Six in the Mix - Executives Meet an Average of Six Candidates Before Filling
an Advertising/Marketing Job, According to Survey by The Creative Group

TORONTO, July 20 /CNW/ - Job seekers in the creative field who have landed an interview may be wondering how many other candidates they're up against. According to a new survey by The Creative Group, advertising and marketing executives said they meet with six applicants, on average, before filling an open position in their department.

The Canadian study was developed by The Creative Group, a specialized staffing service providing creative, advertising, marketing and web professionals on a project basis, and conducted by an independent research firm. It is based on more than 250 telephone interviews -- approximately 200 with marketing executives randomly selected from companies with 100 or more employees and 50 with advertising executives randomly selected from agencies with 20 or more employees.

Advertising and marketing executives were asked, "On average, how many candidates are interviewed by your agency/firm before an advertising/marketing position is filled?" The mean response was six.

The Creative Group Hiring Index for Marketing and Advertising Professionals, a quarterly study that tracks the employment outlook in the marketing and advertising field, shows an uptick in hiring for the next three months. But companies are still selective when adding to their creative teams, noted Lara Dodo, a vice president with The Creative Group's Canadian operations. "Given the high calibre of talent currently available, employers are being prudent in their hiring and are weighing their options before extending an offer."

Added Dodo, "By taking the time to thoughtfully prepare for the interview, including researching the company and substantiating previous accomplishments, job seekers can impress hiring managers and land the job."

The Creative Group offers seven tips to help job seekers stand out when meeting with potential employers:

    1.  Do your prep work. Applicants who uncover beyond-the-basics knowledge
        of the job and company are better able to communicate specific ways
        they can contribute to the organization's success. Visit the firm's
        website, Facebook page or Twitter feed; search online for news
        articles; and ask people in your network if they have any insight
        about the company.

    2.  Put your best foot forward from the start. Be polite to the reception
        staff when you check in, and smile and behave warmly with everyone
        you meet. Resist the urge to text a friend or send a tweet while you
        wait in the lobby; you'll make a better impression by sitting
        patiently and reading.

    3.  Be aware of body language. Subtle cues, such as your eye contact,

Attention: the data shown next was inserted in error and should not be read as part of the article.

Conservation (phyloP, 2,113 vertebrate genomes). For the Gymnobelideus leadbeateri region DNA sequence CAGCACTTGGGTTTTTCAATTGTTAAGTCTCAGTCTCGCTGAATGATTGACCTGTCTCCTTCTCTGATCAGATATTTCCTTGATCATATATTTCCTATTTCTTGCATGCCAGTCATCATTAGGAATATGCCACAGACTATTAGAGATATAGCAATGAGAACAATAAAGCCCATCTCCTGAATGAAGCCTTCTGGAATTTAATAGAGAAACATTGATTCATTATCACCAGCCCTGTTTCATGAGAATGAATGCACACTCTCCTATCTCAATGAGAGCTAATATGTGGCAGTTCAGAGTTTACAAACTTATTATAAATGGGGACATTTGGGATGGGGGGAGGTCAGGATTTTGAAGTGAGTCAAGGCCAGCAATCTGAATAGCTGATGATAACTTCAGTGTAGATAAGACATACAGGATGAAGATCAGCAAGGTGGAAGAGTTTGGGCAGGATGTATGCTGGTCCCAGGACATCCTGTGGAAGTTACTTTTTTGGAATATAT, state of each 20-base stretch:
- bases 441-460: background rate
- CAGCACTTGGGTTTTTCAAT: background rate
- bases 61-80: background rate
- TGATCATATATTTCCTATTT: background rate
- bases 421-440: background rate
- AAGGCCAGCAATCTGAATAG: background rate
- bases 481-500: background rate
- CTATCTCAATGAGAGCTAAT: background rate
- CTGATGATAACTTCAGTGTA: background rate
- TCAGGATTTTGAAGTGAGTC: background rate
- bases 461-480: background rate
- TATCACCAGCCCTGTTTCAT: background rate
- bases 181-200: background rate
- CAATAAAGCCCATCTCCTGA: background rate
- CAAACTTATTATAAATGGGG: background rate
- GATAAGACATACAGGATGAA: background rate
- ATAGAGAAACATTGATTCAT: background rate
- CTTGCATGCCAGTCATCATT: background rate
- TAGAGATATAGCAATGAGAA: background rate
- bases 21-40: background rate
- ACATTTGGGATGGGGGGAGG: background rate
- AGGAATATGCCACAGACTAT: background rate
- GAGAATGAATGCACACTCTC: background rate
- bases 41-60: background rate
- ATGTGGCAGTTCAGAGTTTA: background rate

facial expressions and posture, will affect how hiring managers
        perceive you. While practicing a mock interview, ask a friend for
        feedback on any distracting habits.

    4.  Have a good story to tell. Be prepared to provide memorable anecdotes
        about how you have helped solve business problems. Describe the
        challenge, talk about your actions and outline the final results.

    5.  Come with interesting questions. This isn't the time to inquire about
        salary or paid vacation. Instead, ask the hiring manager to describe
        an aspect of the job that might surprise you or what the team's
        process is for collaborating on projects. Doing so reinforces your
        interest in the position and company while providing you with useful
        information that can help you determine if the job is a good fit.

    6.  Be yourself. A hiring manager wants to get to know a real person --
        one he or she would be happy to see every morning at the office.
        Avoid rehearsed responses and interact in a way that's honest and

    7.  Remain positive. If you don't get the job but have developed good
        rapport with the interviewer, request feedback on what you might have
        done better; you'll pick up tips that may help in your next
        interview. If you accept rejection graciously, you may even put
        yourself first in line for the company's next opening.

About The Creative Group

The Creative Group specializes in placing a range of highly skilled creative, advertising, marketing and web professionals with a variety of firms on a project basis. The Creative Group's internal account managers typically have prior experience working within the creative industry, which helps them better understand their clients' needs and their freelancers' unique talents. Headquartered in Menlo Park, Calif., the firm has offices in major markets in Canada and across the United States. More information, including online job-hunting services, candidate portfolios and The Creative Group's award-winning career magazine, can be found at

SOURCE The Creative Group

For further information: For further information: Kristie Perrotte, (416) 350-2330,

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